Statistical analyses were completed using SAS 9.4. Adjusted least significant differences for multiple comparisons were determined using Tukeys HSD. Effects and comparisons were determined significant at the 0.05 probability level. The discussion above addresses broad averages for types of forage sorghums, grain sorghums evaluated as silage, and sorghum/sudangrass hybrids evaluated in the 2016 test. We recommended individual hybrids not be selected or disregarded based on the sorghum type nor based on the relative comparison among types. There is overlap among hybrids in these type categories. Evaluate the data based on the individual hybrid, not the forage type category. Texas A&M AgriLife Sugarcane Aphid Rating Scale: 0: no aphids or honey dew found 1: 10% of leaf area infested or damaged, colonies establishing on lower leaves or some honey dew visible on 2 or less leaves 2: 11-20% of leaf area infested or damaged 3: 21-30% of leaf area infested, damaged or dead 4: 31-40% of leaf area infested, damaged or dead 5: 41-50% of leaf area infested, damaged or dead 6: 51-60% of leaf area infested, damaged or dead 7: 61-70% of leaf area infested, damaged or dead 8: 71-80% of leaf area infested, damaged or dead 9: 81-90% of leaf area infested, damaged or dead 10: 91% of leaf area damaged to dead
Forage Analyses defined: CP: Crude Protein ADF: Acid Detergent Fiber; a fraction of the cell wall includes cellulose and lignin, which is
inversely related to energy availability aNDF: Neutral Detergent Fiber; cell wall fraction of the forage IVTDMD: In Vitro Dry Matter Digestibility; estimate of forage disappearance in the digestive tract NDFD: NDF digestibility; estimated fiber digestibility after the specified length of time (48 hrs.) uNDFom: Undigested NDF after fermentation for the specified length of time (240 hrs.) expressed
on an organic matter basis (om) in order to account for the ash TDN: Total Digestible Nutrients (by Weiss equation) an index of energy concentration. RFQ: Relative Forage Quality - an index for comparing forages, not just alfalfa. RFQ is based
on the same scoring system as RFV with an average score of 100; higher scores indicate better feeding value
Milk/ton: An index based on several variables that influence intake and nutritive value. These are applied to a standard dairy cow to project milk produced per ton of forage.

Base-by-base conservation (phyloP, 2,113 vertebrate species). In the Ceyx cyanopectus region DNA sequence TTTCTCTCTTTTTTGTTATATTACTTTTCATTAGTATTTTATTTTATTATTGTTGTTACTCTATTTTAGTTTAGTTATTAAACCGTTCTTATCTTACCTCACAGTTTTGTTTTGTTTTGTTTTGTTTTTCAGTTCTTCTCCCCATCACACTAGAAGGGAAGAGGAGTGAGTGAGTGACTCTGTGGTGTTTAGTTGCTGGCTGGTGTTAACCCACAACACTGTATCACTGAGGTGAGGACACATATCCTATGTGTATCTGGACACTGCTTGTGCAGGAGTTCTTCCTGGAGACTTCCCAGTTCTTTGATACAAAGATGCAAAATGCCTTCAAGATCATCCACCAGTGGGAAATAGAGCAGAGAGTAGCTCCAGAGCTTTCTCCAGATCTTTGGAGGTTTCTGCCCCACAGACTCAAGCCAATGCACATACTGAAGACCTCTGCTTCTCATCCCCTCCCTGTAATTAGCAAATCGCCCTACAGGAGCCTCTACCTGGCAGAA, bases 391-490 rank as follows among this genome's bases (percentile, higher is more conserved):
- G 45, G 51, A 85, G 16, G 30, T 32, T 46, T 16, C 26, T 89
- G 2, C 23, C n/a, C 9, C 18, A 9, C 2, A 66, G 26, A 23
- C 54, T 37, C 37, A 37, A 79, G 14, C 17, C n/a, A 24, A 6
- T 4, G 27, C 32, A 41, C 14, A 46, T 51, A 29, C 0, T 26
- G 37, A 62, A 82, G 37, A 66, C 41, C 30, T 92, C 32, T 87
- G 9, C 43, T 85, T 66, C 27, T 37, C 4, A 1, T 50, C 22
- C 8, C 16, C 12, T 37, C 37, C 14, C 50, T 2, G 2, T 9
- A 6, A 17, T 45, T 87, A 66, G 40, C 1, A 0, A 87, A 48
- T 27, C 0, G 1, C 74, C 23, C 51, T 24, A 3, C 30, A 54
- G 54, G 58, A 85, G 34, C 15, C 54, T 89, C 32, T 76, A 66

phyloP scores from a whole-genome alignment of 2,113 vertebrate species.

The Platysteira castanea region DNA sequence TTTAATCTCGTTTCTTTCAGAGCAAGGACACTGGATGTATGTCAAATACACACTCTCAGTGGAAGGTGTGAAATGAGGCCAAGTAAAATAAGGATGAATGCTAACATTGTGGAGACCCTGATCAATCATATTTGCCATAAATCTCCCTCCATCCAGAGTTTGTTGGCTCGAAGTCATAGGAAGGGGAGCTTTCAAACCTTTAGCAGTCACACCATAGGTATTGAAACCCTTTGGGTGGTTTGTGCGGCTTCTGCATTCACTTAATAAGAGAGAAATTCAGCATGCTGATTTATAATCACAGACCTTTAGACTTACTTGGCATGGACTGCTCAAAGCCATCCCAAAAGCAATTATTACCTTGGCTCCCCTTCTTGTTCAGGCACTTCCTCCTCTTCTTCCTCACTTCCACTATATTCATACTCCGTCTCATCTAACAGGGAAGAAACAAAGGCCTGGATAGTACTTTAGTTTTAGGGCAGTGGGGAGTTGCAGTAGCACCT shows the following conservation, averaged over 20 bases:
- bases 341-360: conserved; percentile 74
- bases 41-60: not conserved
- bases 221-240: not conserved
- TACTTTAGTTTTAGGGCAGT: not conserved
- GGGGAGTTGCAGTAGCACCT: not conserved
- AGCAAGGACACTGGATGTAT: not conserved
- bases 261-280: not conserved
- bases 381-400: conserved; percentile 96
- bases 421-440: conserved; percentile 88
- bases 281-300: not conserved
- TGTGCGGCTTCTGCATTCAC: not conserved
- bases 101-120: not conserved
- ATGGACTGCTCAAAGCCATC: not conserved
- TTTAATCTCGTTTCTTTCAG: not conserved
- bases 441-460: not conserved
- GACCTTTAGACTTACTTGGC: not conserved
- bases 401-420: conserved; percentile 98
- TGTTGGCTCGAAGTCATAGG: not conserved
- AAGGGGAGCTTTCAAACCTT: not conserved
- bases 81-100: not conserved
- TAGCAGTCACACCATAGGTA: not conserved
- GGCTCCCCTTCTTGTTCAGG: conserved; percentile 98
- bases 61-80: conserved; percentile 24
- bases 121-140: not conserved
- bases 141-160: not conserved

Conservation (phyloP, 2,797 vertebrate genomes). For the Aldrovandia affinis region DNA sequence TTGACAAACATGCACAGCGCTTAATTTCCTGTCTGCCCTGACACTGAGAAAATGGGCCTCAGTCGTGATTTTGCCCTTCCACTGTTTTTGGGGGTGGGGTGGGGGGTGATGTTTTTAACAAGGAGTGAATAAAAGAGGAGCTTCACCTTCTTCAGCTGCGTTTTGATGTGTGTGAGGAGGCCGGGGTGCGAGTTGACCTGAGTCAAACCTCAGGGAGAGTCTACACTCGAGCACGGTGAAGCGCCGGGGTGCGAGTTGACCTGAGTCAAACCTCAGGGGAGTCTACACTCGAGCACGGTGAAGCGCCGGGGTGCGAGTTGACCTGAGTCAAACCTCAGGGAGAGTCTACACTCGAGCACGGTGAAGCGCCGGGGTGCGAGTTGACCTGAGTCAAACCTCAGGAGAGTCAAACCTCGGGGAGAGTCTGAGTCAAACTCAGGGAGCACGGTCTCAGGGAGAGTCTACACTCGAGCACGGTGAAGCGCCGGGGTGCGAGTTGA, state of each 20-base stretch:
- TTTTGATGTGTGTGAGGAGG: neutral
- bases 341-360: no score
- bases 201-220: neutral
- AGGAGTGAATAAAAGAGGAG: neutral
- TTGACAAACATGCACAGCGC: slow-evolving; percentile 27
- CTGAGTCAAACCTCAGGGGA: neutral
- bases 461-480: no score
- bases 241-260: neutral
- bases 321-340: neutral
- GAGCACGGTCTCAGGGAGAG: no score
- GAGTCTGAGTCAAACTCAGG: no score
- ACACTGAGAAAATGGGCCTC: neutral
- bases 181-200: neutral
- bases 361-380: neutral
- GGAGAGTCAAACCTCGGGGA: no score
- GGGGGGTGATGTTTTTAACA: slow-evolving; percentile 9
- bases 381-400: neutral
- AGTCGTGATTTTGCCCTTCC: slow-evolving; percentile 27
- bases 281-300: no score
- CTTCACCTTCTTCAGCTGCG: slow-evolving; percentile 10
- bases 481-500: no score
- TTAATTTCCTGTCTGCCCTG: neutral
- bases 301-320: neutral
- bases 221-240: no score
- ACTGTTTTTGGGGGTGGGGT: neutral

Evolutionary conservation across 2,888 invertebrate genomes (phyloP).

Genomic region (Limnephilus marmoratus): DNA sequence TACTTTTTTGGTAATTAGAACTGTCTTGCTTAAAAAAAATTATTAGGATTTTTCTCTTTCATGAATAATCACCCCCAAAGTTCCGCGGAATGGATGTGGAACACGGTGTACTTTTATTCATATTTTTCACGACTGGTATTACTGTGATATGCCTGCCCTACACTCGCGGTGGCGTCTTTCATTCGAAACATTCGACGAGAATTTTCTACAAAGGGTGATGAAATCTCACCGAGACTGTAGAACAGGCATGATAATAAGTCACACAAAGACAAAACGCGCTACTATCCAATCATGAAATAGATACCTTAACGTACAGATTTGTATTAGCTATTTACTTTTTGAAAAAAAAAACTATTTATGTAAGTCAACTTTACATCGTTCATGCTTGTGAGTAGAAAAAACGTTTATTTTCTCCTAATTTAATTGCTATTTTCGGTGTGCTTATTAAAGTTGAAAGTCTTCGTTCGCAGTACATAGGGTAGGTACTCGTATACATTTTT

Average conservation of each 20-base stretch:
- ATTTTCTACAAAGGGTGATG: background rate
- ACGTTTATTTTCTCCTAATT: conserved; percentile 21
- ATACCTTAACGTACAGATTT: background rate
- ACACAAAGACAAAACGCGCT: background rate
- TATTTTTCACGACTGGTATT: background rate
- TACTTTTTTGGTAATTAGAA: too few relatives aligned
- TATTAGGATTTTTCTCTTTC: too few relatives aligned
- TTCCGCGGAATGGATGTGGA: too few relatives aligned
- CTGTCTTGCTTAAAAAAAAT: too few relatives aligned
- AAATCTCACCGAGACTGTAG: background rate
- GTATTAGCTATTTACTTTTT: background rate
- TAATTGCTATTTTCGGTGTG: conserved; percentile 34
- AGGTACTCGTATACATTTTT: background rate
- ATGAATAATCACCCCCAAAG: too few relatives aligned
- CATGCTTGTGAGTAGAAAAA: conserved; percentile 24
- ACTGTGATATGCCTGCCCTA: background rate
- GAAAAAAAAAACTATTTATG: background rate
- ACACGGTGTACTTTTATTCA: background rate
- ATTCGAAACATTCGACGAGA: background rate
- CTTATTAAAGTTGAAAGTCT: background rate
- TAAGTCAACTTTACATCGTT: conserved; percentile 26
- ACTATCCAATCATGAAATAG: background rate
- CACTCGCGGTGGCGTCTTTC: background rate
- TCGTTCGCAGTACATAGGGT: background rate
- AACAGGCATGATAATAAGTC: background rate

Acknowledgements: We greatly appreciate Mr. Michael Menke for his cooperation. Furthermore, we greatly appreciate the assistance Katrina Horn and Jonathan Moreno with seed preparation and planting, and Aislynn Walton, Cameron Bigelow and Daniel Tyrer for field notes, harvest assistance and sample processing.
Table 1. 2016 summary of key characteristics by sorghum type. *The number in parentheses represents the number of hybrids that make up each sorghum type. BMR= Brown Midrib, PS = Photoperiod Sensitive
Sorghum Type* % Moisture at Harvest
Avg Yield (tons/ac, 65%
Moist.) % Lodging % CP % ADF % aNDF % Lignin % Starch % NDFD48 % uNDFom240 % IVTDMD48
BMR (53) 21.7 21.7 16.8 7.1 33.9 52.4 5.0 15.6 49.8 25.2 72.8 107 3100Non-BMR (43) 24.5 24.5 11.4 6.1 37.4 56.6 5.9 12.5 44.4 30.3 67.3 86 2863Test Average 19.2 23.0 14.4 6.6 35.5 54.3 5.5 14.1 47.4 27.6 70.3 98 2992
Non-BMR non-PS (38) 67.5 24.1 11.4 6.4 36.3 54.8 5.8 14.1 44.8 29.3 68.4 91 2937Non-BMR PS (5) 69.4 27.7 10.7 4.1 45.3 69.5 6.8 0.5 42.2 38.1 58.9 50 2311
BMR Non-PS (48) 68.5 21.4 17.4 7.3 33.4 51.4 5.0 16.5 49.9 24.7 73.3 110 3133BMR PS (5) 70.0 24.8 10.7 4.8 38.9 62.6 5.2 6.2 48.9 30.2 67.4 82 2784
Non-Brachytic (83) 68.2 23.1 12.7 6.4 35.9 55.1 5.5 13.3 46.7 28.2 69.5 94.6 2966Brachytic (13) 68.9 22.0 25.0 6.6 32.4 49.1 4.8 20.3 51.9 22.8 75.4 119 3174
Grain Sorghum Checks (2) 19.2 19.2 0.0 9.0 26.0 37.6 4.8 31.0 51.4 12.5 80.3 174 3751Corn (2) With Ear 19.5 19.5 0.0 7.6 27.8 44.9 4.0 13.8 52.5 13.2 77.1 137 3486
Corn (2) Without Ear 23.0 ---- 8.2 34.4 53.9 5.0 2.2 47.5 15.0 69.7 95 2972The test average is the average of forage entries not including the grain sorghum checks or corn. Corn samples were processed from all replicaons with and without the ear for both hybrids.
by Photoperiod Response*
Grain Sorghum Checks and Corn Entries
by Brachytic Trait*
Table 2. 2016 comparison of agronomic characteriscs, yield and lodging. Hybrid informaon was provided by seed companies. Male sterile entries were pollinated by other hybrids. FS=Forage Sorghum, SS=Sorghum Sudan, SU=Sudangrass, GS=Grain Sorghum. Means followed by the same letter do not significantly differ using LSD (0.05).
Entry Hybrid HybridSorghum
Type MaturityBrown Midrib Brac